Iron is an essential element required for growth and survival. This metal serves as a cofactor for many heme and nonheme iron proteins. However, excess free iron is toxic for the cell. Because mammals lack a regulated pathway for iron excretion, iron balance is maintained by the tight regulation of iron absorption from the intestine. The intestinal iron absorption is modulated in response to the level of body iron stores and by the amount of iron needed for erythropoiesis. This regulation is thought to operate through two regulators, namely, the store regulator and the erythroid regulator (for review, see ref. 1
). When the amount of iron in the body stores decreases, the store regulator increases iron uptake until the reserves are replete. When iron stores are increased, it reduces intestinal iron absorption, thus preventing iron overload. Although the store regulator is capable of changing iron absorption to a relatively modest extent, its function is critical for normal iron homeostasis. The store regulator probably acts at the level of duodenal crypt cells, which become programmed in response to body store information, to influence the absorptive capacity of the daughter enterocytes.
As for the erythroid regulator, it is believed to transmit to the enterocyte the erythroid demand of the organism, iron absorption being upregulated as marrow iron requirement for erythropoiesis increases. This regulator operates over a broader range than the store regulator and probably increases intestinal iron absorption independently of the store regulator. However, an increase in erythropoiesis alone is not enough to increase iron absorption. Rather, it is the imbalance between the rate of erythropoiesis of the marrow and its iron supply that is thought to induce iron absorption. Anemia-associated hypoxia could be one of the mechanisms by which the erythroid cue is transmitted to the duodenum. Indeed, hypoxia by itself is known to increase intestinal iron absorption (2
Both the store regulator and the erythroid regulator are believed to be soluble components of the plasma able to communicate between the sites of iron utilization and mobilization and the intestinal cells. So far, the signaling pathway and molecular components involved in the regulation of iron absorption through these two regulators have remained elusive. Recently, we proposed the circulating peptide hepcidin as a new candidate of the long-postulated store regulator. Hepcidin is a disulfide-bonded peptide exhibiting antimicrobial activity (3
). It has been purified from human blood ultrafiltrate and from urine. It is synthesized predominantly in the liver as an 84–amino acid precursor that is subsequently processed and secreted as a 25–amino acid peptide form (3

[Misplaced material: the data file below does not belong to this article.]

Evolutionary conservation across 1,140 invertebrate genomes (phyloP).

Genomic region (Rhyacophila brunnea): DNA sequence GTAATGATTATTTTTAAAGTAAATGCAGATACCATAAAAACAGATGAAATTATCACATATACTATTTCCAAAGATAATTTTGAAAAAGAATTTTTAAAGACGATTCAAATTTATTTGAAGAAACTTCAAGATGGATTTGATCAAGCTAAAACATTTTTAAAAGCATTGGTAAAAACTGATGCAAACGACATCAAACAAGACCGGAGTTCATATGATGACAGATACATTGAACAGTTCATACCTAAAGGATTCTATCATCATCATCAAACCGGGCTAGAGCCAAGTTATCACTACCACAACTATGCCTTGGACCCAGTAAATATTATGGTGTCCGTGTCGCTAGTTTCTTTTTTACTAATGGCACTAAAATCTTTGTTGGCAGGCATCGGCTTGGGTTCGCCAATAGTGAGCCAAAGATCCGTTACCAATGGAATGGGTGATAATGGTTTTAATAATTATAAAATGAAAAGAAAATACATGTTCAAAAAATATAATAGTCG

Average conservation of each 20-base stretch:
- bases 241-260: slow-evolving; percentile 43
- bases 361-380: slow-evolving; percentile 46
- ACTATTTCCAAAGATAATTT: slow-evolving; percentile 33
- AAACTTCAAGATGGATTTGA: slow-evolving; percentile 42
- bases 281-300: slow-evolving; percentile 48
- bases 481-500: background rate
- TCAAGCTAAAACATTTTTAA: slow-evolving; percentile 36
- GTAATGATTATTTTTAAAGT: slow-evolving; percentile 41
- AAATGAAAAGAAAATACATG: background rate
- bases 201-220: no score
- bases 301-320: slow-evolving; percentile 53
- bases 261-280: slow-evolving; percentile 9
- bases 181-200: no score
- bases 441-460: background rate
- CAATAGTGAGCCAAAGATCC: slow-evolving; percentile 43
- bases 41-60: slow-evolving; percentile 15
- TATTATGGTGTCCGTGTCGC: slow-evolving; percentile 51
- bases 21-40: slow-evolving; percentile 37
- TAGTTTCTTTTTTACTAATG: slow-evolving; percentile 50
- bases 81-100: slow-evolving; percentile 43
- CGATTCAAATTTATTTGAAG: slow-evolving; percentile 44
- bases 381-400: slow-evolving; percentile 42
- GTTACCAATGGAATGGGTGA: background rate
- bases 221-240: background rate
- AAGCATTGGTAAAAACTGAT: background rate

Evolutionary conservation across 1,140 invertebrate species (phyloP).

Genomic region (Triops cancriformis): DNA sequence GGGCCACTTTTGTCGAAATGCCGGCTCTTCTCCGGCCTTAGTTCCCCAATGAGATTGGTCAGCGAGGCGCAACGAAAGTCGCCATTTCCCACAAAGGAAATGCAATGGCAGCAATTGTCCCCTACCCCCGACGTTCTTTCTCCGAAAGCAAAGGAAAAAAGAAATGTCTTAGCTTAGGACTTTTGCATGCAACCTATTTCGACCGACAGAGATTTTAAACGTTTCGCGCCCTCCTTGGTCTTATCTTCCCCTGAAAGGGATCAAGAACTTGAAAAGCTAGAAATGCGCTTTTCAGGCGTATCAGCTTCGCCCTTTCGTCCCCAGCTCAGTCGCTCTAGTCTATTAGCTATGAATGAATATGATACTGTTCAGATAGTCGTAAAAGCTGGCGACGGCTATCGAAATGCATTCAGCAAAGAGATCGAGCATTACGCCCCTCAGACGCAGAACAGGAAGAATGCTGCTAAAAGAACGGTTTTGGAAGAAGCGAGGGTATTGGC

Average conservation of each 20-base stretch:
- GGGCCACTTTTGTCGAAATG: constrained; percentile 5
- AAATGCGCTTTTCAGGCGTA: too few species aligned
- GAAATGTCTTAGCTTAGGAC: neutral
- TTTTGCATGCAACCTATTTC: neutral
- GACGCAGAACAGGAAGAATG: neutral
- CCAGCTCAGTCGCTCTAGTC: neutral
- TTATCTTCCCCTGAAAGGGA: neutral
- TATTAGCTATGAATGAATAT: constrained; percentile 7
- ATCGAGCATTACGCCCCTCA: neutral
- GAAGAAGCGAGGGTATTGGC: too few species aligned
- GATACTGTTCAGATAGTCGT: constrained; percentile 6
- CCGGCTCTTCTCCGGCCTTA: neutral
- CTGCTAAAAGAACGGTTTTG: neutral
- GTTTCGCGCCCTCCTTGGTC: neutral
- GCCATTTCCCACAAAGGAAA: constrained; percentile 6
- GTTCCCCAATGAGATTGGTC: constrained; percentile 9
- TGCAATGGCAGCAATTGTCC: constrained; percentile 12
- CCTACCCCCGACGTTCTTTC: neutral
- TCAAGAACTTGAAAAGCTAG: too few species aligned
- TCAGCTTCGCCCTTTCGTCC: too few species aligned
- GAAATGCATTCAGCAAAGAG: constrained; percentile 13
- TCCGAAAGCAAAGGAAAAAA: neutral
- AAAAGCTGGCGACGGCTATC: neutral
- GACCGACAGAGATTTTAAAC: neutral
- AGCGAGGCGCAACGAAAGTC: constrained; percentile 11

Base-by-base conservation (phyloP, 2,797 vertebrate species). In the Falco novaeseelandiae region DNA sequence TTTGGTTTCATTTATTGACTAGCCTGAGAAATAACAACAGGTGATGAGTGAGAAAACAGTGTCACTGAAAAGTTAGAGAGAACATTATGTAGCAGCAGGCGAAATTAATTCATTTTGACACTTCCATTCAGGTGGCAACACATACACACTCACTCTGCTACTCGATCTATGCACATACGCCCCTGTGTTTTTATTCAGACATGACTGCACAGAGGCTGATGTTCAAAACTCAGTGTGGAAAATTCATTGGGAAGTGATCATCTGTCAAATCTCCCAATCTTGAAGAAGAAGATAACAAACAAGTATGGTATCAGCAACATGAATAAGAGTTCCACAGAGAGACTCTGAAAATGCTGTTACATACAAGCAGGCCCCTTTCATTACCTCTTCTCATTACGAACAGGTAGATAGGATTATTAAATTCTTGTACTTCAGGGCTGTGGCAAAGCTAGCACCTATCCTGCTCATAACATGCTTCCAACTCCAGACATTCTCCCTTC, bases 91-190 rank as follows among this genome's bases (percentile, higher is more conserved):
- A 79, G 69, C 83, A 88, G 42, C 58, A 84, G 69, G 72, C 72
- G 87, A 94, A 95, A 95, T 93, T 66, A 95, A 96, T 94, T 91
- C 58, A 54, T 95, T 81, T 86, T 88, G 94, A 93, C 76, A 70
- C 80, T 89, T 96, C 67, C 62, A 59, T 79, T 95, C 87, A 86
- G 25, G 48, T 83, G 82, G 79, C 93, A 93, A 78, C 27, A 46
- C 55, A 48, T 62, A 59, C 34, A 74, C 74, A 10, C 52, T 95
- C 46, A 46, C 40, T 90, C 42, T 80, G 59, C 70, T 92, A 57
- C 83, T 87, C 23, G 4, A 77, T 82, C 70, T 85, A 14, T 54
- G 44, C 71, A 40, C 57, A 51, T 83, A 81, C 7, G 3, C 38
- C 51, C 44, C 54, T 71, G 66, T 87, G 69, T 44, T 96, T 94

). Several lines of evidence strongly suggest that this peptide plays a major role in the control of iron homeostasis. In mice experimentally induced iron loading in the liver was found to be associated with increased hepcidin gene expression (5
). We demonstrated that a complete lack of hepcidin in mice leads to progressive iron accumulation resembling the iron overload of human hemochromatosis, with excess iron in hepatocytes and iron sparing of the reticuloendothelial cells (6
). Finally, we demonstrated recently that transgenic animals overexpressing hepcidin in the liver have decreased body iron levels and presented at birth a severe microcytic hypochromic anemia (7
). Taken together, these results highlighted the role of hepcidin as an iron regulator whose induction results in a decrease in both dietary iron absorption and transplacental iron transport.
In this article we further address the physiological role of hepcidin in vivo. We first ask whether hepcidin could play a role as an erythroid regulator, contributing to the modulation of iron absorption by the intestine and iron release by the macrophages in the situation of anemia with normal or increased iron stores. To this end, we investigated the pathophysiological response of hepcidin in situations associated with increased iron absorption, such as bleeding, phenylhydrazine-induced anemia, and hypoxia. Secondly, we ask whether hepcidin plays a role during the inflammatory states that are associated with decreased intestinal iron absorption and increased sequestration of iron in reticuloendothelial cells. This question was assessed by studying inflammation induced by turpentine in wild-type mice as well as in hepcidin-deficient mice.